Serialized in the monthly shojo and josei manga magazine Dessert, Mika Yamamori’s series In the Clear Moonlit Dusk debuted just last July. It’s already made its English debut however thanks to Kodansha who just published the manga’s first volume. It stars Yoi Takiguchi, a high school girl who is referred to as “Prince” by her classmates thanks to her short hair, generally charming demeanor, and the effortless poise with which she carries herself. This admiration comes not just from other girls but also from another prince in the form of Kohaku Ichimura, a popular boy who falls for her at first sight. Instant attraction doesn’t equal instant romance however, and the pair’s first meetings don’t exactly go smoothly. So, does Vol. 1 kick the series off to a good start?
One of this volume’s strongest aspects is the way it introduces Yoi. The manga’s premise hinges on how she carries herself and is perceived by others, making it essential to convey her princelyness while making it clear there’s still more to her that cool exterior. Her first appearance on panel could hardly be more perfect: holding the train door open for another girl while sporting a totally calm and confident expression, with flowers and screen tones aplenty surrounding her like a heavenly aura. It’s over the top, suave, and really sells Yoi as a believable, handsome (and I don’t mean that derogatorily) object of others’ admirations.
The use of floral imagery is not only notable in where it’s used, but also where it isn’t. It doesn’t pop up in Yoi’s scenes with Kohaku unless there are other people present for Yoi to play up a social role in front of. It also doesn’t factor heavily into panels centered around Yoi’s internal thoughts when it comes to her feelings of either love or self. In this way the flowers function as a great visual reflection of performance and societal expectations.
It’s not that Yoi violently rejects her prince status, and it wouldn’t be accurate to refer to it as just a persona, as something separate from a “truer” more internal, feminine self. Rather, Yoi just has some misgivings and complicated feelings about gender that aren’t fully formed. In other words, she’s a relatable young character navigating the interplay between the self as outwardly known and the self as inwardly felt. The great range in her facial expressions throughout further strengthens this as well.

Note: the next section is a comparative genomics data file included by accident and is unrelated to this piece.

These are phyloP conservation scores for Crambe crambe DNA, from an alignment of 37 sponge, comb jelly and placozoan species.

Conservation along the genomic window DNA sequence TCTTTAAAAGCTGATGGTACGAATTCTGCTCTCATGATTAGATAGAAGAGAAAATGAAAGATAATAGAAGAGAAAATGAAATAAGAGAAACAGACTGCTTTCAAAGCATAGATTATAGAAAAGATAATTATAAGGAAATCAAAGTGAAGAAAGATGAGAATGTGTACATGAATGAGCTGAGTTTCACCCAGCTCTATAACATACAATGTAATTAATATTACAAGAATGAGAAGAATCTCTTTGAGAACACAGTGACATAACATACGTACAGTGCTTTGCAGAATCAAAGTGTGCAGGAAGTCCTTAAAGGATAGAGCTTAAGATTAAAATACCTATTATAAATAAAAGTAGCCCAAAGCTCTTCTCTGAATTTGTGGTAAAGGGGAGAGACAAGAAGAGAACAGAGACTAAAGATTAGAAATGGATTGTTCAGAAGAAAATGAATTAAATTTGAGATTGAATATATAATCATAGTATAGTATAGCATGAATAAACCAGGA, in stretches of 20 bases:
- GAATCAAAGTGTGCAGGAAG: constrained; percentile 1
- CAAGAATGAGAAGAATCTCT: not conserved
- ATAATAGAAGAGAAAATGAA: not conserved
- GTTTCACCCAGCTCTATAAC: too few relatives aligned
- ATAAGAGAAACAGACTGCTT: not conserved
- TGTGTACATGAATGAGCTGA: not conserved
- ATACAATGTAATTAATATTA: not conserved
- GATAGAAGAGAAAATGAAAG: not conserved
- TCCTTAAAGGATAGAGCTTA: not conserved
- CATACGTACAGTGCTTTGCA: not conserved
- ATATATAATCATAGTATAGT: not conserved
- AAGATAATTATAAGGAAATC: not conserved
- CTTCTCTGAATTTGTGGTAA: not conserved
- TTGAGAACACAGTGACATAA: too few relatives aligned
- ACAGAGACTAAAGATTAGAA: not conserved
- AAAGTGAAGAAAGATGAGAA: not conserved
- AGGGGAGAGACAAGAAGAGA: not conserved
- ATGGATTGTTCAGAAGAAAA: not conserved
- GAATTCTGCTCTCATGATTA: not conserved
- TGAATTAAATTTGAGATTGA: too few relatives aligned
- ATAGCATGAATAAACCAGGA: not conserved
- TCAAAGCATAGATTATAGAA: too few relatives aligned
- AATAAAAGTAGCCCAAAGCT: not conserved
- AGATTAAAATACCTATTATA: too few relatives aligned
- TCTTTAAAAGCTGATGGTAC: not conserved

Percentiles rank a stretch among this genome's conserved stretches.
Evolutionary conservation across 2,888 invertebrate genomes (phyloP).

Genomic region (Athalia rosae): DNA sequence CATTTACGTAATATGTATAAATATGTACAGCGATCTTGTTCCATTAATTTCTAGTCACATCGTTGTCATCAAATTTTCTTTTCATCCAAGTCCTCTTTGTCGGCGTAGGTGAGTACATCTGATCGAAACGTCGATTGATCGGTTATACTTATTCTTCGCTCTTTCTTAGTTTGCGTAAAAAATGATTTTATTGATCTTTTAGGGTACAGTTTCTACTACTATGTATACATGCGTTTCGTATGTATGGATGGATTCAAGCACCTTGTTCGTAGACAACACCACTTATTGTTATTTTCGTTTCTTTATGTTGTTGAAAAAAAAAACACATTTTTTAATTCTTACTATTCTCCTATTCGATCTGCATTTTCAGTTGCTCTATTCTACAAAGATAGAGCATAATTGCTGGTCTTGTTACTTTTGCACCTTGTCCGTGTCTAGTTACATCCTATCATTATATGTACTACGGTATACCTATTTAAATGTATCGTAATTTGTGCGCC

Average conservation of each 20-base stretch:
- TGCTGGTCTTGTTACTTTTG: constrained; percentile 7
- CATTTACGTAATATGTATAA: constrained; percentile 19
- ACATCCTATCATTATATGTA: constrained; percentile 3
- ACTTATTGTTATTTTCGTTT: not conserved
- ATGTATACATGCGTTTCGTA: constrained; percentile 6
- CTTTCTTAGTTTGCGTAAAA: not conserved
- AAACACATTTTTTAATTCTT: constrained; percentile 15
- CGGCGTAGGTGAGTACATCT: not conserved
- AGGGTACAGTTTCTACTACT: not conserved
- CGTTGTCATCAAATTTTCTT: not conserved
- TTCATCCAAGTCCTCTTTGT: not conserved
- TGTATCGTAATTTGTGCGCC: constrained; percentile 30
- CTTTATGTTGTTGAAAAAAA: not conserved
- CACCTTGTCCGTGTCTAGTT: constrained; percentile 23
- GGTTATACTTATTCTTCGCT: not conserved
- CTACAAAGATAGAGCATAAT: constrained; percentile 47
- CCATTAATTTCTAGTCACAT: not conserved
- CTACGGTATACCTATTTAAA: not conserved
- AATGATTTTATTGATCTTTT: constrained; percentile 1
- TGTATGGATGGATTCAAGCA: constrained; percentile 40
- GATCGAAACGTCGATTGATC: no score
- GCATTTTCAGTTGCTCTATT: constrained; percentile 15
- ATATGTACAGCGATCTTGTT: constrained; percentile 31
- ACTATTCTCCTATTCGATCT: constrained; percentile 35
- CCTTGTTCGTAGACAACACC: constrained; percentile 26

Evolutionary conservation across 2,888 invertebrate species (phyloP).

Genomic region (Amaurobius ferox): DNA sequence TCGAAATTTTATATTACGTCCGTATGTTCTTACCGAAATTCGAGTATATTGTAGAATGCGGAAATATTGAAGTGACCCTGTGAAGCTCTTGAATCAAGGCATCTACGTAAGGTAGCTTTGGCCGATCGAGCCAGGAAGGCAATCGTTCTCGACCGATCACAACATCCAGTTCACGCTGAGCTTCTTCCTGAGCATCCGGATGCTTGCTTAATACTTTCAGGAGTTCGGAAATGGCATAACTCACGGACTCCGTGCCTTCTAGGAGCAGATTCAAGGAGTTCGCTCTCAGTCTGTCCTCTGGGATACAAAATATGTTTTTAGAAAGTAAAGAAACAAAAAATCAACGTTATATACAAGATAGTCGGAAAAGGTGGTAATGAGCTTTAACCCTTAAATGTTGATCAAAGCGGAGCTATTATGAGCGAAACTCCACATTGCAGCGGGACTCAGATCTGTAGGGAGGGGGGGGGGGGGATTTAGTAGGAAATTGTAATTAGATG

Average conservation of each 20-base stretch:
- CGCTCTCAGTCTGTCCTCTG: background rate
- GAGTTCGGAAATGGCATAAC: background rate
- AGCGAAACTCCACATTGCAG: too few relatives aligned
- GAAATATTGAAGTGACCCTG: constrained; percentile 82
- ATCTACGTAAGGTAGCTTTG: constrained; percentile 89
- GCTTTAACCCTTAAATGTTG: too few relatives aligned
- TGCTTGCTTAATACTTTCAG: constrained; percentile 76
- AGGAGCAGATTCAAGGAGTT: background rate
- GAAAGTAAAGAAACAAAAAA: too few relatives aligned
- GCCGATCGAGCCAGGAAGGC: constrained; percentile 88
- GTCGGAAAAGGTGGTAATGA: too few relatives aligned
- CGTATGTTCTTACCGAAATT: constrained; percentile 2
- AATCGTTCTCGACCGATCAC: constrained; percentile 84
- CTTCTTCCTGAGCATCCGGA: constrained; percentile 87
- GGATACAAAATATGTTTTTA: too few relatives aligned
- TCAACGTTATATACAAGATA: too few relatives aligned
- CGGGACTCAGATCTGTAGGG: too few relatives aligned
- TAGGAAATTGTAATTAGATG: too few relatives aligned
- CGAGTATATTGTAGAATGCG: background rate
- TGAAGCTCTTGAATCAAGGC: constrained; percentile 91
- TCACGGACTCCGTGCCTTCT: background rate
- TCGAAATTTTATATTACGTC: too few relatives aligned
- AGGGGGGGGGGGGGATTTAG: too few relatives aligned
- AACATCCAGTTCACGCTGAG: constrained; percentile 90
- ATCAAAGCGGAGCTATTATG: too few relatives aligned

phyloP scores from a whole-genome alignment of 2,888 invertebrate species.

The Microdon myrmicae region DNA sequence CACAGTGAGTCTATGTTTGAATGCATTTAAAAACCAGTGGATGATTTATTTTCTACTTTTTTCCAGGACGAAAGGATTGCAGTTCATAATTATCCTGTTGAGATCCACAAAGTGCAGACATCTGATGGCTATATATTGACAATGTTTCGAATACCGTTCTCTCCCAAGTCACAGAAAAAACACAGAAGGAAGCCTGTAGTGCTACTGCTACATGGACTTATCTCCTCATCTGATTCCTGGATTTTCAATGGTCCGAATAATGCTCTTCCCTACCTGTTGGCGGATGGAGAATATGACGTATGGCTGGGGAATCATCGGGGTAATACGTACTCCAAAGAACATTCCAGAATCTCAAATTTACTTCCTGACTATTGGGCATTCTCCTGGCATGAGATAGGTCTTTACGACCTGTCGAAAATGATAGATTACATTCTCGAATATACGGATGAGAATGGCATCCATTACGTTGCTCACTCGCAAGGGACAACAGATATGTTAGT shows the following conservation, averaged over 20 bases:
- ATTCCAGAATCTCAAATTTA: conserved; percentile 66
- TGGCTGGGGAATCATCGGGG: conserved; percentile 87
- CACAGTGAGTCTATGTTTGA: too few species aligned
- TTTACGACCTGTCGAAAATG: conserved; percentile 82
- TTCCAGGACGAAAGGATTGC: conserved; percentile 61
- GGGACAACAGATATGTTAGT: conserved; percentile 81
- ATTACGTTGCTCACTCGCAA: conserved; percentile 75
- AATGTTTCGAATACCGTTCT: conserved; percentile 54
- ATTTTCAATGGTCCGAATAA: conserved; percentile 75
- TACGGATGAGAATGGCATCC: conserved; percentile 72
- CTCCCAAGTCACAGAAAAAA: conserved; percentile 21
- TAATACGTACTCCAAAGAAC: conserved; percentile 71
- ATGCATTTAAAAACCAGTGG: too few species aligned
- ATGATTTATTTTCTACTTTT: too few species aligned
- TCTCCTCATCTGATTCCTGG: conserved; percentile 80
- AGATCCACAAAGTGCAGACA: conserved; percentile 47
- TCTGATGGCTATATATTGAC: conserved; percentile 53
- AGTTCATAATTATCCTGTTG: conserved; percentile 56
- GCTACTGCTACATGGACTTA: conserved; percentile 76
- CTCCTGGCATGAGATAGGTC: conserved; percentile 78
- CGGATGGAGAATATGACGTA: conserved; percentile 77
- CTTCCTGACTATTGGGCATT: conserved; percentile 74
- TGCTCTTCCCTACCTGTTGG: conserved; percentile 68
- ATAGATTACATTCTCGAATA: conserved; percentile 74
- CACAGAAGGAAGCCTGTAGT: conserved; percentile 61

That still leaves, of course, the other half of the romantic couple-to-be. Frankly, Kohaku’s character is a bit difficult to get a handle on but that’s not necessarily a bad thing. Given Yoi’s status as the lead character, it makes sense to let the reader look on in intrigued confusion just as she does. The resultant picture we get it one of a character who acts fairly inconsistently, largely due to his being unsure of how to approach Yoi. He shifts considerably in likability from scene to scene, with the worse moments coming from how forceful he can be. With that said his brashness can also be endearing at times, such as when he calls some girls out about the way they’re discussing his and Yoi’s potential relationship. Time will tell how much this relationship proves to be one worth rooting for to succeed.
In terms of definite cons, there’s not much to note here. It’s difficult to assess the core relationship in terms of writing failures since there’s still so much development yet to be done, but there are some scenes that could have been improved with slightly altered pacing. Examples include the couple’s first lunch together as well as their first time sleeping together (literally, just sharing a bed nonsexually). These scenes aren’t bad by any means but they seem to fly by without mining them fully for their potential character exploration.
All in all, In the Clear Moonlit Dusk Vol. 1 is an enjoyable debut that effectively introduces Yoi as a likable, layered protagonist. The art is lovely to look at throughout, with classic flower motifs and screen tones utilized very successfully. Here’s looking forward to seeing how the romance develops from here.
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